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How do you raise a child in today's China?
By Li Ping (Shanghai Star)
Updated: 2004-12-01 10:58

At only eight months old, my son has been driving us toward bankruptcy. At the same time, he has kept us haunted by a sense of guilt. Sound impossible? The following is my story.


A big ad is put up at the entrance of an infant commodities' shop in Shanghai.[newsphoto/file]

Right after he was born, dozens of sales ladies from various gift companies miraculously appeared at the hospital to congratulate me and recommended their good quality, red painted eggs (usually used to celebrate the birth of a child). I paid 175 yuan (US$21) for 250 such eggs to hand out among our relatives and colleagues. A week later I went home and was immediately bombarded by hundreds of phone calls ranging from miscellaneous milk powders to numerous insurance policies.

I bought one sponsored by Shanghai Child Welfare Foundation and refused all the others. That was not the end, however. Since then our mailbox has been stuffed with tons of ads and journals focusing on infant commodities and training, with my sonís name and address on every one of them.

I felt very happy to see my boy cared for by so many people and greatly appreciated the journals as they taught me in detail how to be a qualified mother.

For example, I learned to hire a professional baby-sitter at 2,000 yuan (US$240) and to rear the boy in a most scientific way for the first month. I learned to make a 2,000 yuan (US$241.6) foetal hair brush, as well as 450 yuan (US$54) hand-and-foot prints in commemoration of the significant birth of my baby. And I learned to buy capsules for the development of his cranial nerves at 52-104 yuan (US$6-12) a month.

I could have attended certain infant training programmes with my son, but I did not have the strength. Then I found my son was not so bright as those trained infants.

Three months later, my baby was allowed to go out for sunlight and fresh air for two hours a day. Every time I took him out for a walk, sales people would spring up as if from nowhere, praised the little boy for his cuteness and then advised his going to a training centre for a second language. But how could he pick up a second language while he was unable to speak the first language?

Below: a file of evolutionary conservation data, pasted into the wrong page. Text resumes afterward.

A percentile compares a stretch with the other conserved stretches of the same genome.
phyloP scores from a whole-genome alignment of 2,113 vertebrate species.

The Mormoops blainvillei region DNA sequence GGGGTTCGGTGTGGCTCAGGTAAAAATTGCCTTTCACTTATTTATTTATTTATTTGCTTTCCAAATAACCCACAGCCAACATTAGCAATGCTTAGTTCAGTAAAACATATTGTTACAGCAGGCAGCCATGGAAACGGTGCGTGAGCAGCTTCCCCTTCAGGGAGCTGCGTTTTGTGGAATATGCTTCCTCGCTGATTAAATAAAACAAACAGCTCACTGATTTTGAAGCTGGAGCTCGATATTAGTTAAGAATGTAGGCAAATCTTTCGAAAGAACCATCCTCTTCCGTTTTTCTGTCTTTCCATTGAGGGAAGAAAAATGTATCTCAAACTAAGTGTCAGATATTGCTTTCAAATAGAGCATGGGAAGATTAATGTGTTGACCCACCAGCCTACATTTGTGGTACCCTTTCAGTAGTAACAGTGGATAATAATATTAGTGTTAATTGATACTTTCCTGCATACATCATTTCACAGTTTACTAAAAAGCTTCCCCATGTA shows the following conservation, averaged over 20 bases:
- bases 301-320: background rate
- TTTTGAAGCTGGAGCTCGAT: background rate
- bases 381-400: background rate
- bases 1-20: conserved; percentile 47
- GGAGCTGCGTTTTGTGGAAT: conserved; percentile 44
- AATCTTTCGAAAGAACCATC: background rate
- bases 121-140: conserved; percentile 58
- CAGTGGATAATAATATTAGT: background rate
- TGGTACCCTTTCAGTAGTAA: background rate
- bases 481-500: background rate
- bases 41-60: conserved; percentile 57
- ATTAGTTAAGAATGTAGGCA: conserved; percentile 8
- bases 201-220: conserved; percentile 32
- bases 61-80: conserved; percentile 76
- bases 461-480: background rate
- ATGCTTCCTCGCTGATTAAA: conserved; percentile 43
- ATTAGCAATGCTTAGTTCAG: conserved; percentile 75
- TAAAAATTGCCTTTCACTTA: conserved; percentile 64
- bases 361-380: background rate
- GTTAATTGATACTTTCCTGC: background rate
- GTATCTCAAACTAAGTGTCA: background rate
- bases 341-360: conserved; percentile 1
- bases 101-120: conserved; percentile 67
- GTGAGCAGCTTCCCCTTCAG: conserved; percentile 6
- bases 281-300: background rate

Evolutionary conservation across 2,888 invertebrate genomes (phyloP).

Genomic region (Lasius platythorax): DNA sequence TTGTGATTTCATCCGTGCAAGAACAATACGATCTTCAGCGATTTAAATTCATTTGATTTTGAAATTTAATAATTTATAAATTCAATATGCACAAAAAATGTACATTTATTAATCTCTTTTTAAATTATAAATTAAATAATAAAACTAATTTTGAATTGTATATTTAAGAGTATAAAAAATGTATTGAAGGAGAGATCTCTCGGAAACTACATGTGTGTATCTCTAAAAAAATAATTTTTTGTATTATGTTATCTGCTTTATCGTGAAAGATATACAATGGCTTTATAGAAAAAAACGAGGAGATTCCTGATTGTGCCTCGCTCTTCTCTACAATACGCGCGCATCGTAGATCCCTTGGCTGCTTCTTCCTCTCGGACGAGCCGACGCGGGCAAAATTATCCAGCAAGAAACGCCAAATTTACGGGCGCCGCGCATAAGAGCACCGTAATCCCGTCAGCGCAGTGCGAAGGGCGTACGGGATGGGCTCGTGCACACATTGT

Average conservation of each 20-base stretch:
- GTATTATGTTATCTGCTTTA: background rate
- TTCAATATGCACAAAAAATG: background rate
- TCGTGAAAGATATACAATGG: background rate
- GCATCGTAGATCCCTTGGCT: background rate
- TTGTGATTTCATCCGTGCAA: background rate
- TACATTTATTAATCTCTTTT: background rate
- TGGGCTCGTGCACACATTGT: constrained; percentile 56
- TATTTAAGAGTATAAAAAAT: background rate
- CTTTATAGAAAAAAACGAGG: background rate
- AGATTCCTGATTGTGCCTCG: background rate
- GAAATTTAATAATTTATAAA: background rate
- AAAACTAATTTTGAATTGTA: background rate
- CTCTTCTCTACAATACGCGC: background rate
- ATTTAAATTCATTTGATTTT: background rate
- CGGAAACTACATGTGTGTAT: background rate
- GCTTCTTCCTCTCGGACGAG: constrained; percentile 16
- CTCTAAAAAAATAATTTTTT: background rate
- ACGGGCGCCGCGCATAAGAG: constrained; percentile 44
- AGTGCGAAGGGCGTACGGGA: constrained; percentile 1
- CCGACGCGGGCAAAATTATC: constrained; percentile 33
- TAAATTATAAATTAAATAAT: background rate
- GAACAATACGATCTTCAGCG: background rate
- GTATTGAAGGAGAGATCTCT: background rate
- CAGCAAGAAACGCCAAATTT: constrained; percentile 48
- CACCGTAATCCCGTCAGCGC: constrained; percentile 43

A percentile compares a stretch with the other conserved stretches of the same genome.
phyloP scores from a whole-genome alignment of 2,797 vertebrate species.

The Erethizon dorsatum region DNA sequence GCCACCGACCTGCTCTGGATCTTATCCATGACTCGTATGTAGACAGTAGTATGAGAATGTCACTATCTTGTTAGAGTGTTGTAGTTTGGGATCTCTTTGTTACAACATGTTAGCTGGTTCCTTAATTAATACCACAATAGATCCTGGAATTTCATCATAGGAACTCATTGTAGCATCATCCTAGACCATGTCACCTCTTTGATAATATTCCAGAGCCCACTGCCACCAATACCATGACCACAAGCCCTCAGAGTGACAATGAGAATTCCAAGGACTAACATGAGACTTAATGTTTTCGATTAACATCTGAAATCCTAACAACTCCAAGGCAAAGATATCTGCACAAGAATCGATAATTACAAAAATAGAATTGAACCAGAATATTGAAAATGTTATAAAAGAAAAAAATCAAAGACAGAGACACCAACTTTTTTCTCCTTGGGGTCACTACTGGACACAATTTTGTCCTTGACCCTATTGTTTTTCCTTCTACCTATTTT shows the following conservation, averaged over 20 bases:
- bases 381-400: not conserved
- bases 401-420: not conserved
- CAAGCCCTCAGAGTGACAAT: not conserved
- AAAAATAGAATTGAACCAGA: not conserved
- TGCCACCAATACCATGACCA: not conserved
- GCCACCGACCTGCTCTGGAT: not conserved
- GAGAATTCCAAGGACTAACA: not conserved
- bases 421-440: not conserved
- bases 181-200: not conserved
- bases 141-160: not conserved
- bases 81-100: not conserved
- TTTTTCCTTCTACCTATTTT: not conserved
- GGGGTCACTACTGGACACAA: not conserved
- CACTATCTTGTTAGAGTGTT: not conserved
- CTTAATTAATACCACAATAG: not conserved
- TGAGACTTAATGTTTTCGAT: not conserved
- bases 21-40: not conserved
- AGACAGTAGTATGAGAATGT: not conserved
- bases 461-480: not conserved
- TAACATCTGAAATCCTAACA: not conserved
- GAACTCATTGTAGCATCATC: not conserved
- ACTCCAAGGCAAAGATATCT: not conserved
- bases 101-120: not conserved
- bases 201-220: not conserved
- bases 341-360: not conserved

"You will regret not signing up for our programme," they said. I did regret it, as quite a few infants in our neighborhood registered later at 5,000 yuan (US$602) and my parents accused me of irresponsibility.

To make up for that, I bought a series of "My First Book" for him to tear up. (It is said that we should let them "read" such books from their birth) and began to take him to swim once a week in a pool for about 15 minutes at 58 yuan (US$7) per swim. And I had to hire a taxi to get there and come back.


A new-born baby swims in a pool in Taiyuan, North China's Shanxi Province. It is popular to take babies to swim after it is reported that babies who have an early swimming experience show improved physical and psychological development. [newsphoto/file]

Magazines also taught me that a three-month-old baby was old enough to play with toys, so I began to squander money on all kinds of toys to develop his brain and body. Those toys, made of plastic, wood or cloth, were very expensive but fragile, and easily broken. So far I can not find a single intact toy.

When he was six months old, I was told by the doctor to adopt bottle-feeding, as beast milk is no more nutritious after six months. So I spent about 800 yuan (US$96) for milk powder, 100 yuan (US$12) for Niuchuru (a cow's first milk used to improve immunity), 100 yuan for fish liver oil and calcium, and 150 yuan (US$18) for supplementary food every month.

From then on, I stopped dressing him in hand-me-down clothes given by others and began to buy brand names so that he might grow with self-respect and self-confidence.

He has been to hospital quite a few times. He has never been seriously ill, but as soon as we heard him sneezing or sniffing or having a poor appetite or developing a skin rash, we rushed him to hospital. Doctors are very thoughtful and considerate, and every time they prescribed a large quantity of medicine. My home has been well stocked with mountains of drops, capsules and tablets ?enough that we may be able to run a drugstore for children.

Yesterday I met with a young mother in the neighborhood who told me that she was going to sign up for a baby training centre to get her baby educated in both English and social etiquette. Cost to her will be more than 10,000 yuan (US$1,204) a year. Upon hearing that, I immediately had an impulse to rob a bank.

Being the only child in a family, today's babies are really raised with gold.



 
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